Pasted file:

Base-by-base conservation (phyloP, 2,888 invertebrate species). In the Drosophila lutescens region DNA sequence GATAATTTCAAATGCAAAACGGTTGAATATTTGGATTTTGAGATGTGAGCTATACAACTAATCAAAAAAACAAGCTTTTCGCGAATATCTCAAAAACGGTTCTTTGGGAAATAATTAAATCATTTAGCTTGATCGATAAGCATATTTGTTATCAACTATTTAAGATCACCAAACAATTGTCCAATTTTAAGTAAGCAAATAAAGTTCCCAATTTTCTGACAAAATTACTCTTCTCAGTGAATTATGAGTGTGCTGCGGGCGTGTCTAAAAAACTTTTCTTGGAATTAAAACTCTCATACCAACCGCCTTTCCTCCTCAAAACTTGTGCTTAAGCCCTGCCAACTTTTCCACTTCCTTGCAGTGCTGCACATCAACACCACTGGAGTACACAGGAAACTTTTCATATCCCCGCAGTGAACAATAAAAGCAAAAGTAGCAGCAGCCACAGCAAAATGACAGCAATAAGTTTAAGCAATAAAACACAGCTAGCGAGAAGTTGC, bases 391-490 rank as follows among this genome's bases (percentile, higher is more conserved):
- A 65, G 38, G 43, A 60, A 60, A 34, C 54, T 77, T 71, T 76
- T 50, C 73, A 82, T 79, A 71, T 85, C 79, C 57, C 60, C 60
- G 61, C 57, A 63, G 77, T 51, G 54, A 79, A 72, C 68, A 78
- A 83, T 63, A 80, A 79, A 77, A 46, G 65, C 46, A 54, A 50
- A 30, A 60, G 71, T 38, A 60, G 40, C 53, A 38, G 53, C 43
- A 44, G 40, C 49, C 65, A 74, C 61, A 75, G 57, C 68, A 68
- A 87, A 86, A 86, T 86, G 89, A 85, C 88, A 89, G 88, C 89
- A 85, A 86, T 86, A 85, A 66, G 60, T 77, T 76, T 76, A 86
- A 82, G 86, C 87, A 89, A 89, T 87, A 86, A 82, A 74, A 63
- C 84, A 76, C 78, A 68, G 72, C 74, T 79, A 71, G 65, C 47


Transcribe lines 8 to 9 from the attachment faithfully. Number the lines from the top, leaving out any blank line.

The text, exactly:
- A 87, A 86, A 86, T 86, G 89, A 85, C 88, A 89, G 88, C 89
- A 85, A 86, T 86, A 85, A 66, G 60, T 77, T 76, T 76, A 86